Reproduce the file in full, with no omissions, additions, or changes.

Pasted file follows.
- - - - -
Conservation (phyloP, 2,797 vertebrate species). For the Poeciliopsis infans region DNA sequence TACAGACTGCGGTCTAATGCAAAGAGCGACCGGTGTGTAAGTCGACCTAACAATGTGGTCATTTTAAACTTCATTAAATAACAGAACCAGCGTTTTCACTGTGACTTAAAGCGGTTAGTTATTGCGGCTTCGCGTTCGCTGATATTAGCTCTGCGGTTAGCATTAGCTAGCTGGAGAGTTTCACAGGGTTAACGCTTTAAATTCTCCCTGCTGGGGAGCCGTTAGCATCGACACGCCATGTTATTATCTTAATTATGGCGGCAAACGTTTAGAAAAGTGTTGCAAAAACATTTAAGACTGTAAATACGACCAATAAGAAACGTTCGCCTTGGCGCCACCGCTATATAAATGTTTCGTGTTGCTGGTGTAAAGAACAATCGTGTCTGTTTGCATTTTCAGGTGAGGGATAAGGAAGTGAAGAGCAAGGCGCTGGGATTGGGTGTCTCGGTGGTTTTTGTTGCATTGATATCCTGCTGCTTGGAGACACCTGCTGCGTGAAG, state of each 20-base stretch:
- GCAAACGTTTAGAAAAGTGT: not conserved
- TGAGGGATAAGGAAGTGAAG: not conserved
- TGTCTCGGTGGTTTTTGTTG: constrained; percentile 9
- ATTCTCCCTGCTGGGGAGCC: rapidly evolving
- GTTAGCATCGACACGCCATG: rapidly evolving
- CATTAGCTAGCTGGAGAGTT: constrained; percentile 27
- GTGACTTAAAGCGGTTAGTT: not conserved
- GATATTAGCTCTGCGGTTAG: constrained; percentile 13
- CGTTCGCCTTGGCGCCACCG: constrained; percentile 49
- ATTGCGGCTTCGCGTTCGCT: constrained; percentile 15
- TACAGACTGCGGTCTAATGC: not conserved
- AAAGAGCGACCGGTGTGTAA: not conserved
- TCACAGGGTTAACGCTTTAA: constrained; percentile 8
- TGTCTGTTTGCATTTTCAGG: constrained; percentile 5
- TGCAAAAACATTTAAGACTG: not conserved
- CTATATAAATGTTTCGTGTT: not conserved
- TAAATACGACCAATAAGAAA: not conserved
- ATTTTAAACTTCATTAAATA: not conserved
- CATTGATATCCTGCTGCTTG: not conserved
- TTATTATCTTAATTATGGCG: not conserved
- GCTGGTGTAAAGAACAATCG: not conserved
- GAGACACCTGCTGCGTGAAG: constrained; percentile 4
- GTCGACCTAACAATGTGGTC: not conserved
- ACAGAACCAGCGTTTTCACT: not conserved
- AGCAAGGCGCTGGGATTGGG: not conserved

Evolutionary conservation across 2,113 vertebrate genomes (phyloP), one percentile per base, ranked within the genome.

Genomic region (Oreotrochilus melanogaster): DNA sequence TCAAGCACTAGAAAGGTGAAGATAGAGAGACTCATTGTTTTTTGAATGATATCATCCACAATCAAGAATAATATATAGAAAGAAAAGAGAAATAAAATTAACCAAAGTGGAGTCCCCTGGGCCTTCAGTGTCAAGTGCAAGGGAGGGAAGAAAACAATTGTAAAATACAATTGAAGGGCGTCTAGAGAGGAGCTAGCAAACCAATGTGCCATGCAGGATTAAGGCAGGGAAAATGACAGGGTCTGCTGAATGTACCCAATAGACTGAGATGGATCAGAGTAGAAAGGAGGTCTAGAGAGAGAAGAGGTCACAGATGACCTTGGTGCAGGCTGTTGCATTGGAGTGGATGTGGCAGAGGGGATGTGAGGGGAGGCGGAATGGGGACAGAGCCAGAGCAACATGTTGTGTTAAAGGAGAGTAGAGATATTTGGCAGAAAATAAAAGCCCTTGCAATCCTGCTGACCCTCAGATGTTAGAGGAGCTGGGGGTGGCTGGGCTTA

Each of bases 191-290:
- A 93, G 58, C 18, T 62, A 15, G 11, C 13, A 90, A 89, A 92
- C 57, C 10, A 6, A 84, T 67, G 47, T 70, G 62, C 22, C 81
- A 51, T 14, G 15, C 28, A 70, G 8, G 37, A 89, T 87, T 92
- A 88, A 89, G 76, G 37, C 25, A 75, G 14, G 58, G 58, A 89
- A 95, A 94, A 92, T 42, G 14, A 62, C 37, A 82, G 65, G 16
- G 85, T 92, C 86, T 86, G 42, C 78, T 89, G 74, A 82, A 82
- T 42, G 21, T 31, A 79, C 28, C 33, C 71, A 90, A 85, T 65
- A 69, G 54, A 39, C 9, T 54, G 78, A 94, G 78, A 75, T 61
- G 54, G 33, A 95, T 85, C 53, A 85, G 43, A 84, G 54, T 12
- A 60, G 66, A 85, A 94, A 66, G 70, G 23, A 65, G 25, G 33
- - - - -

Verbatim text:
Conservation (phyloP, 2,797 vertebrate species). For the Poeciliopsis infans region DNA sequence TACAGACTGCGGTCTAATGCAAAGAGCGACCGGTGTGTAAGTCGACCTAACAATGTGGTCATTTTAAACTTCATTAAATAACAGAACCAGCGTTTTCACTGTGACTTAAAGCGGTTAGTTATTGCGGCTTCGCGTTCGCTGATATTAGCTCTGCGGTTAGCATTAGCTAGCTGGAGAGTTTCACAGGGTTAACGCTTTAAATTCTCCCTGCTGGGGAGCCGTTAGCATCGACACGCCATGTTATTATCTTAATTATGGCGGCAAACGTTTAGAAAAGTGTTGCAAAAACATTTAAGACTGTAAATACGACCAATAAGAAACGTTCGCCTTGGCGCCACCGCTATATAAATGTTTCGTGTTGCTGGTGTAAAGAACAATCGTGTCTGTTTGCATTTTCAGGTGAGGGATAAGGAAGTGAAGAGCAAGGCGCTGGGATTGGGTGTCTCGGTGGTTTTTGTTGCATTGATATCCTGCTGCTTGGAGACACCTGCTGCGTGAAG, state of each 20-base stretch:
- GCAAACGTTTAGAAAAGTGT: not conserved
- TGAGGGATAAGGAAGTGAAG: not conserved
- TGTCTCGGTGGTTTTTGTTG: constrained; percentile 9
- ATTCTCCCTGCTGGGGAGCC: rapidly evolving
- GTTAGCATCGACACGCCATG: rapidly evolving
- CATTAGCTAGCTGGAGAGTT: constrained; percentile 27
- GTGACTTAAAGCGGTTAGTT: not conserved
- GATATTAGCTCTGCGGTTAG: constrained; percentile 13
- CGTTCGCCTTGGCGCCACCG: constrained; percentile 49
- ATTGCGGCTTCGCGTTCGCT: constrained; percentile 15
- TACAGACTGCGGTCTAATGC: not conserved
- AAAGAGCGACCGGTGTGTAA: not conserved
- TCACAGGGTTAACGCTTTAA: constrained; percentile 8
- TGTCTGTTTGCATTTTCAGG: constrained; percentile 5
- TGCAAAAACATTTAAGACTG: not conserved
- CTATATAAATGTTTCGTGTT: not conserved
- TAAATACGACCAATAAGAAA: not conserved
- ATTTTAAACTTCATTAAATA: not conserved
- CATTGATATCCTGCTGCTTG: not conserved
- TTATTATCTTAATTATGGCG: not conserved
- GCTGGTGTAAAGAACAATCG: not conserved
- GAGACACCTGCTGCGTGAAG: constrained; percentile 4
- GTCGACCTAACAATGTGGTC: not conserved
- ACAGAACCAGCGTTTTCACT: not conserved
- AGCAAGGCGCTGGGATTGGG: not conserved

Evolutionary conservation across 2,113 vertebrate genomes (phyloP), one percentile per base, ranked within the genome.

Genomic region (Oreotrochilus melanogaster): DNA sequence TCAAGCACTAGAAAGGTGAAGATAGAGAGACTCATTGTTTTTTGAATGATATCATCCACAATCAAGAATAATATATAGAAAGAAAAGAGAAATAAAATTAACCAAAGTGGAGTCCCCTGGGCCTTCAGTGTCAAGTGCAAGGGAGGGAAGAAAACAATTGTAAAATACAATTGAAGGGCGTCTAGAGAGGAGCTAGCAAACCAATGTGCCATGCAGGATTAAGGCAGGGAAAATGACAGGGTCTGCTGAATGTACCCAATAGACTGAGATGGATCAGAGTAGAAAGGAGGTCTAGAGAGAGAAGAGGTCACAGATGACCTTGGTGCAGGCTGTTGCATTGGAGTGGATGTGGCAGAGGGGATGTGAGGGGAGGCGGAATGGGGACAGAGCCAGAGCAACATGTTGTGTTAAAGGAGAGTAGAGATATTTGGCAGAAAATAAAAGCCCTTGCAATCCTGCTGACCCTCAGATGTTAGAGGAGCTGGGGGTGGCTGGGCTTA

Each of bases 191-290:
- A 93, G 58, C 18, T 62, A 15, G 11, C 13, A 90, A 89, A 92
- C 57, C 10, A 6, A 84, T 67, G 47, T 70, G 62, C 22, C 81
- A 51, T 14, G 15, C 28, A 70, G 8, G 37, A 89, T 87, T 92
- A 88, A 89, G 76, G 37, C 25, A 75, G 14, G 58, G 58, A 89
- A 95, A 94, A 92, T 42, G 14, A 62, C 37, A 82, G 65, G 16
- G 85, T 92, C 86, T 86, G 42, C 78, T 89, G 74, A 82, A 82
- T 42, G 21, T 31, A 79, C 28, C 33, C 71, A 90, A 85, T 65
- A 69, G 54, A 39, C 9, T 54, G 78, A 94, G 78, A 75, T 61
- G 54, G 33, A 95, T 85, C 53, A 85, G 43, A 84, G 54, T 12
- A 60, G 66, A 85, A 94, A 66, G 70, G 23, A 65, G 25, G 33